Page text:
The volatility that has permeated financial markets of late is truly incredible; some firms have seen valuations shoot through the roof, while others have continued to be hampered by “pesky” shorts or those who do not believe a long-term growth story is credible.
At this point in the current bull market, which has now officially become the longest in history, I really see most valuation increases as evidence of investor belief in the growth story companies can tell investors. Full stop.
Tax reform in the U.S., continued economic growth in North America, and a relatively relaxed lending environment have led us to nearly 10 years of unobstructed valuation increases. Investors simply believe that tomorrow will be better than today, and until the narrative changes, buying “story” stocks such as cannabis producers and artificial intelligence players is the hot thing to do.
After all, these companies are the ones that have produced incredible results.
One Canadian company that aptly represents the current sentiment of the market is Cineplex Inc. (TSX:CGX) for a couple of reasons.
Cineplex’s stock price obviously rises and falls with the slate of movies released. Fellow Fool contributors continue to talk about how the slate of movies that have come out, or are scheduled to be released, will affect the company’s stock price. This is clearly a short-sighted view that long-term investors should ignore; however, the valuation swings the company has seen provide opportunities to buy and sell the company’s stock. On the most recent uptick due to higher-than-expected earnings, I would argue that now is the time to sell the stock on good news. The long-term story isn’t great for this cinema-heavy organization.
Cineplex’s valuation multiple has dropped dramatically in recent quarters despite revenue remaining relatively in line with year-over-year numbers, reflecting the position of many long-term investors such as myself who believe any growth in the future is likely to be less profitable, or more expensive to acquire. I would argue vehemently that the earnings quality Cineplex has provided investors has deteriorated significantly due to a macro shift in the way consumers consume entertainment. In that regard, I do not think that Cineplex is in and of itself a poorly run outfit, but rather that the cinema industry as a whole is undergoing a fundamental shift and Cineplex has not come along for the ride.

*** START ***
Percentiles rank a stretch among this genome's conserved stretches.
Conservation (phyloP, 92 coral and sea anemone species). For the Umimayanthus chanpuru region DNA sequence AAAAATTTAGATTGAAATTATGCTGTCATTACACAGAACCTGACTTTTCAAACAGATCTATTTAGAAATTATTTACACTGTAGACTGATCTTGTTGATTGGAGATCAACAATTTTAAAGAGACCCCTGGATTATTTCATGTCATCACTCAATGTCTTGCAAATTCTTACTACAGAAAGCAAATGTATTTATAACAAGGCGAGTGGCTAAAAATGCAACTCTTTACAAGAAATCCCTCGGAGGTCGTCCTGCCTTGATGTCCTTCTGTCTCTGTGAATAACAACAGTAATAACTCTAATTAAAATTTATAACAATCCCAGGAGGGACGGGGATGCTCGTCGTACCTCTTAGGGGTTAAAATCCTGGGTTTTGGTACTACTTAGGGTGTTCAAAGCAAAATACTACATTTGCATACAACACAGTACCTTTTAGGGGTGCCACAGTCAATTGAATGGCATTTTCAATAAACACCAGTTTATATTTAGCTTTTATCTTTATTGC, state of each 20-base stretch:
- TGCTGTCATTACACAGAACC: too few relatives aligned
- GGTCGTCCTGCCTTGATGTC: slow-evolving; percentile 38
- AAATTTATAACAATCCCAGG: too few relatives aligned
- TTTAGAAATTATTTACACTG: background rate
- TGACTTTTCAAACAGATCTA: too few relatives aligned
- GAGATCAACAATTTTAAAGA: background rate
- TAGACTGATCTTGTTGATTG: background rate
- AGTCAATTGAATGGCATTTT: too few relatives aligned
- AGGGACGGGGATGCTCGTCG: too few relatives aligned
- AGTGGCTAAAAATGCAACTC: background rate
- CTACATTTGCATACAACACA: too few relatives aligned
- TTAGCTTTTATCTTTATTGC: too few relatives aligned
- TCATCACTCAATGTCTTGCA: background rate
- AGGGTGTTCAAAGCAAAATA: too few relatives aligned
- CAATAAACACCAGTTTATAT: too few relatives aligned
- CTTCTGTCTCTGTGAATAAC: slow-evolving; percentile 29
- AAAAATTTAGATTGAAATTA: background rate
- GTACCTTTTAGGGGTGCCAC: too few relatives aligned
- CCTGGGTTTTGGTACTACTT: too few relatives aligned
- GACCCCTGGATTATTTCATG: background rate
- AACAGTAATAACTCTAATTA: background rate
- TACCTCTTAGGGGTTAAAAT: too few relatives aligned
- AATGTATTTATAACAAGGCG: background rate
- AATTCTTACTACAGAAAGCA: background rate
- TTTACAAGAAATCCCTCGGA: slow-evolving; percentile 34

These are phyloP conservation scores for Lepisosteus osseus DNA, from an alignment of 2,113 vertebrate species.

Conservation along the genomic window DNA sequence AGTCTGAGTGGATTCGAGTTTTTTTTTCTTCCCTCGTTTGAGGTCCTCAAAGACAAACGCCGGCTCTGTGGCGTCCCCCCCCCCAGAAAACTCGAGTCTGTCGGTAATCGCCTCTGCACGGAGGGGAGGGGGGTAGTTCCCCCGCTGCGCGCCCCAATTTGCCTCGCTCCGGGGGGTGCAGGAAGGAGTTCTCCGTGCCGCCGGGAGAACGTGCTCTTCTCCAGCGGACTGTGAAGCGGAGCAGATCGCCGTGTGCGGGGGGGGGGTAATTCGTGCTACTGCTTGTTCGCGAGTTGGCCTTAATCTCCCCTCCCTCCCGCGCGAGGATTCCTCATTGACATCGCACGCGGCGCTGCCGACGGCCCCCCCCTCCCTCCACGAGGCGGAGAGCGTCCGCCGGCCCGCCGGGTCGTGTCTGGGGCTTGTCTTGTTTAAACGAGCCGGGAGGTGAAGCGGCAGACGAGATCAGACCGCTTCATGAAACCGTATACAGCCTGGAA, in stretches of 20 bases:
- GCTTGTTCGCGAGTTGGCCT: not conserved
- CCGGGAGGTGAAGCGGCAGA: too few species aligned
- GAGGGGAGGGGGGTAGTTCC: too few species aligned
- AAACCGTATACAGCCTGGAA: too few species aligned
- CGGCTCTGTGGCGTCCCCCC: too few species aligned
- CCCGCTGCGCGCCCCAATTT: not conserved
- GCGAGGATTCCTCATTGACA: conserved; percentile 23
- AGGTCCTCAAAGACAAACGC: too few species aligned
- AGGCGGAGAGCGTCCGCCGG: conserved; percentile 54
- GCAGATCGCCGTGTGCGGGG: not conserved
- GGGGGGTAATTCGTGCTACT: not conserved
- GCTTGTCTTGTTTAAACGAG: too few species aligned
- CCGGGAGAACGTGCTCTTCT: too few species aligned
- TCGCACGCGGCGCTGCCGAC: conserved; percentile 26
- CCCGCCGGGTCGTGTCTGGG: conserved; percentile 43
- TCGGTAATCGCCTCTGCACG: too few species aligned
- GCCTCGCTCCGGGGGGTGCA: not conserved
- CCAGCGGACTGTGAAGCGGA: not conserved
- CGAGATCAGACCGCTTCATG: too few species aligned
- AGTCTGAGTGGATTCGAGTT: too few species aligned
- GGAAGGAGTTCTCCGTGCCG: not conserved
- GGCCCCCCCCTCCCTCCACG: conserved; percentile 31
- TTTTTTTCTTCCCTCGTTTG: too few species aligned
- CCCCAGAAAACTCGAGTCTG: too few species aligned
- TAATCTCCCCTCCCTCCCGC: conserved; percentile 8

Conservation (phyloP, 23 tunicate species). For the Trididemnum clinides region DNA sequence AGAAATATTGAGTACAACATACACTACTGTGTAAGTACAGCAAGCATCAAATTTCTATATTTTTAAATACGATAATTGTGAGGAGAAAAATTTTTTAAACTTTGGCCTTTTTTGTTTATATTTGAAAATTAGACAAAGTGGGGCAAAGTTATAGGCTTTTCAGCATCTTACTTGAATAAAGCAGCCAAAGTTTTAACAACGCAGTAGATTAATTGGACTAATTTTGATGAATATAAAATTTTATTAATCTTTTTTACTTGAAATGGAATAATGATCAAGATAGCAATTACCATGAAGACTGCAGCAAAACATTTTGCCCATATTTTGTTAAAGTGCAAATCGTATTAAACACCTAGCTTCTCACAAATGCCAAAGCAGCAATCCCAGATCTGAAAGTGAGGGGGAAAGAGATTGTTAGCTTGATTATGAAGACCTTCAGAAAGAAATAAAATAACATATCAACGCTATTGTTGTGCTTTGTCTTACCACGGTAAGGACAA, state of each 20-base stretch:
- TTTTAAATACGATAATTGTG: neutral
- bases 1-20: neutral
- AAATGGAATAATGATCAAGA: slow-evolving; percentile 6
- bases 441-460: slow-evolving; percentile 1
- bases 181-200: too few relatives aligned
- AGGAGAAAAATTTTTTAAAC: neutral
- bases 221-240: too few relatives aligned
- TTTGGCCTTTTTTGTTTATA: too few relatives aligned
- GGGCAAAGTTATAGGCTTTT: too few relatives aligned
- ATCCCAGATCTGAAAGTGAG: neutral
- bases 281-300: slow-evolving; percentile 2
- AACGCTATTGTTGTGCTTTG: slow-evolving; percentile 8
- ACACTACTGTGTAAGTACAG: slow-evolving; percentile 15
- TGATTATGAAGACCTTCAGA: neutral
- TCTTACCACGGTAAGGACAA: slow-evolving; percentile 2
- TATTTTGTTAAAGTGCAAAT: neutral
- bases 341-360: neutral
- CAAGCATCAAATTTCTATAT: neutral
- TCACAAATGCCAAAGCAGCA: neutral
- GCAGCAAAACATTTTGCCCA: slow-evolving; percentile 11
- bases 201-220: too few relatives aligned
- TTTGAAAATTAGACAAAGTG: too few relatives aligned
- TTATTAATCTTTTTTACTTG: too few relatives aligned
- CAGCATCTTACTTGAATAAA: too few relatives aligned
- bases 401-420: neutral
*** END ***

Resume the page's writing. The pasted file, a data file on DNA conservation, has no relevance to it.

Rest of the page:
Ignoring the short-term noise, and thinking about the long-term trend of how consumers will consume entertainment is fundamental to deciding whether Cineplex belongs in your portfolio. If you are a day trader looking to buy the dips and sell the peaks, then determining whether now is the proper time to sell is a judgement call based on your technical analysis. I don’t do technical analysis, just long-term fundamental analysis, and on that basis, I’m out.
Stay Foolish, my friends.
This article represents the opinion of the writer, who may disagree with the “official” recommendation position of a Motley Fool premium service or advisor. We’re Motley! Questioning an investing thesis — even one of our own — helps us all think critically about investing and make decisions that help us become smarter, happier, and richer, so we sometimes publish articles that may not be in line with recommendations, rankings or other content.
Fool contributor Chris MacDonald has no positions in any stocks mentioned in this article.